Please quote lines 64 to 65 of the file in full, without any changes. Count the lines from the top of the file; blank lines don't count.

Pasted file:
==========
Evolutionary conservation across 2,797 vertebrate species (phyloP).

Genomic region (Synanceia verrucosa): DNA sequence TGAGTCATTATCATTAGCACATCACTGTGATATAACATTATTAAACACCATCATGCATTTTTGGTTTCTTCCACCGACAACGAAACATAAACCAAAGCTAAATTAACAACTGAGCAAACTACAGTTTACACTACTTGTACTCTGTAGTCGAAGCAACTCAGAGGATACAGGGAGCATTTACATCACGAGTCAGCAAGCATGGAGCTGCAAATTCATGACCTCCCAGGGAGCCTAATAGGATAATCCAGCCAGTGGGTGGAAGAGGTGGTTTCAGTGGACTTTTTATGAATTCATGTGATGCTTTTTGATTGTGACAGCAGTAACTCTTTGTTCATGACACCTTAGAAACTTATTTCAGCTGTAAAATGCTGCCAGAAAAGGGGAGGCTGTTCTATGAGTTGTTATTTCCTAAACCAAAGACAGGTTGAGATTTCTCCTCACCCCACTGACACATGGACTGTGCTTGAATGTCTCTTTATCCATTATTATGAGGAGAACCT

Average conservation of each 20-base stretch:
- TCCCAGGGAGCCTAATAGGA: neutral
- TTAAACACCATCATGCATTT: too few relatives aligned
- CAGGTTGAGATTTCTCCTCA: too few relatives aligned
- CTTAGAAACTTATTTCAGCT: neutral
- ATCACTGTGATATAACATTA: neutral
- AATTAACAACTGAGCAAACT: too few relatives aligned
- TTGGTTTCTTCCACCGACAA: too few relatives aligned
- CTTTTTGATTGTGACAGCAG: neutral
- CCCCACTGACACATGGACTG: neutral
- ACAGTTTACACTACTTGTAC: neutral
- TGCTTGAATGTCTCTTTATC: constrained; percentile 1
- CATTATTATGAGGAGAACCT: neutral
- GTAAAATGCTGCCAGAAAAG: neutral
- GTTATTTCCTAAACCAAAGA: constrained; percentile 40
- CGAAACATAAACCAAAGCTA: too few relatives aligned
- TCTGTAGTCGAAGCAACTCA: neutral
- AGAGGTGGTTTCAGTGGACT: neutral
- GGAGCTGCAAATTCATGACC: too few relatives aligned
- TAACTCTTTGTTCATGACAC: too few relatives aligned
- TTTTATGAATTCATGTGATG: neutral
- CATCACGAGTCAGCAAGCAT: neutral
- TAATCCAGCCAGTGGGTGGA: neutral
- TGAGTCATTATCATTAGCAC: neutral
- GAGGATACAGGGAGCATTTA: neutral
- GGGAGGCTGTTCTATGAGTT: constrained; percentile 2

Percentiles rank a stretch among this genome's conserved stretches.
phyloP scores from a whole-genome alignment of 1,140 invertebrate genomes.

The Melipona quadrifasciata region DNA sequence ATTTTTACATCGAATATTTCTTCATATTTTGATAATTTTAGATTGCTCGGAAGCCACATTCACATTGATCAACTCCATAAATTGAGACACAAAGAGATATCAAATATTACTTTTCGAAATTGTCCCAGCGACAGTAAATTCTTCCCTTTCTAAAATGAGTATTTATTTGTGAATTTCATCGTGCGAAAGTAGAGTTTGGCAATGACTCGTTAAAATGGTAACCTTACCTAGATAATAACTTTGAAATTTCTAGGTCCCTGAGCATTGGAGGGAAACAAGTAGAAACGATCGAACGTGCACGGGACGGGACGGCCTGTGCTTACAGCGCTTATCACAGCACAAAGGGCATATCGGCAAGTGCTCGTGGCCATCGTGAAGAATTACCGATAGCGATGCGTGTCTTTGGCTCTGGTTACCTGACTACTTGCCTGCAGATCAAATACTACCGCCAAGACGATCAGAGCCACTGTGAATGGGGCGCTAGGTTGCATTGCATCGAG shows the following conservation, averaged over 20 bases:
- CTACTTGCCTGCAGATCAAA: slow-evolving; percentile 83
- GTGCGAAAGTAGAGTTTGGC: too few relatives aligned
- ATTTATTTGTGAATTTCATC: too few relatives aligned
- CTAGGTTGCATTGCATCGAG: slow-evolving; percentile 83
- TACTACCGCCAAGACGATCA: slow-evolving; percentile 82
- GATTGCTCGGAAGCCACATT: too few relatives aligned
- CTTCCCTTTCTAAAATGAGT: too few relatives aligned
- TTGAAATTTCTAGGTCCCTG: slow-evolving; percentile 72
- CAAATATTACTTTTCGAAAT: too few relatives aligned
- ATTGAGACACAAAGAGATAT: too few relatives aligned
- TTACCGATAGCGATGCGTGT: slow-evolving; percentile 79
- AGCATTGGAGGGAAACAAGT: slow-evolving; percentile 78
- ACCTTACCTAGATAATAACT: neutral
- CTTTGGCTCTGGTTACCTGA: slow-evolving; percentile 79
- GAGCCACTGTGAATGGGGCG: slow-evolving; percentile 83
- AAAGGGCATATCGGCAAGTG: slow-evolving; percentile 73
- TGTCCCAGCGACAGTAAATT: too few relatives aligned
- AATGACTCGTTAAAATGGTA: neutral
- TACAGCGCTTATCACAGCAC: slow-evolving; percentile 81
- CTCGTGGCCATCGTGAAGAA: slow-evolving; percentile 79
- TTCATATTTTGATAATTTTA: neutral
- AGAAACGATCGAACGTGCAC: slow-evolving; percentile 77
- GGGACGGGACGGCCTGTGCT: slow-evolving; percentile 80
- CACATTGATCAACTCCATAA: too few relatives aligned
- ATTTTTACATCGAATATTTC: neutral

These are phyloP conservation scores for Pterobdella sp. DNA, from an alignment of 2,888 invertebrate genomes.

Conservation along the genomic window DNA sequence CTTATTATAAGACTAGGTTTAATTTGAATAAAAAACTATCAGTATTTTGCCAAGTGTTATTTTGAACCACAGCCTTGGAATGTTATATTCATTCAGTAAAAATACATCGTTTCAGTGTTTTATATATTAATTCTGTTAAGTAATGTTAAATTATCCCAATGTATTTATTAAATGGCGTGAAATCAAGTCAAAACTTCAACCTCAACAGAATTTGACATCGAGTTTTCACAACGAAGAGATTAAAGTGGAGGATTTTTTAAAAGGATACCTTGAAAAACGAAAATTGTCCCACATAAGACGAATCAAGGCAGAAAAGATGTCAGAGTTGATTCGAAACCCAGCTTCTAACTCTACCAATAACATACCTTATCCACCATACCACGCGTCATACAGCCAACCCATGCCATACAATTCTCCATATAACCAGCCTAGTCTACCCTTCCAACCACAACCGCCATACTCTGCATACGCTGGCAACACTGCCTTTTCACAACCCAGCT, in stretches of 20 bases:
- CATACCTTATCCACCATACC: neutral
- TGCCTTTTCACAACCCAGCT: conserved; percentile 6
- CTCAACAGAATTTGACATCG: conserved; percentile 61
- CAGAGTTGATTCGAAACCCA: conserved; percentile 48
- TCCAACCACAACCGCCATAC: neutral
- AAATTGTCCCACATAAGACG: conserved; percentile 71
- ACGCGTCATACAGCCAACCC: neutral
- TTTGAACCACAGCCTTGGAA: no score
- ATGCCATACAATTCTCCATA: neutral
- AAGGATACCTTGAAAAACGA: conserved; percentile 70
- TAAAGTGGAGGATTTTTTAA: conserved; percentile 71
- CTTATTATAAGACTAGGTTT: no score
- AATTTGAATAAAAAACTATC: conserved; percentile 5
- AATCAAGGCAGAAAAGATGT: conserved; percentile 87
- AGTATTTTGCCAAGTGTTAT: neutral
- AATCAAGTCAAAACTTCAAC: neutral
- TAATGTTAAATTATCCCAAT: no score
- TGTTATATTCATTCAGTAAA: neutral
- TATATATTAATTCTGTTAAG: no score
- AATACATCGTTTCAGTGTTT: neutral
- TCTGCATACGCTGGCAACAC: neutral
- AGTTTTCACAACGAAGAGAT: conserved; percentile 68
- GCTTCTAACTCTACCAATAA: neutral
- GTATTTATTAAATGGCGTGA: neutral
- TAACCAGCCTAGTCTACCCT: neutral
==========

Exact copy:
- AAATTGTCCCACATAAGACG: conserved; percentile 71
- ACGCGTCATACAGCCAACCC: neutral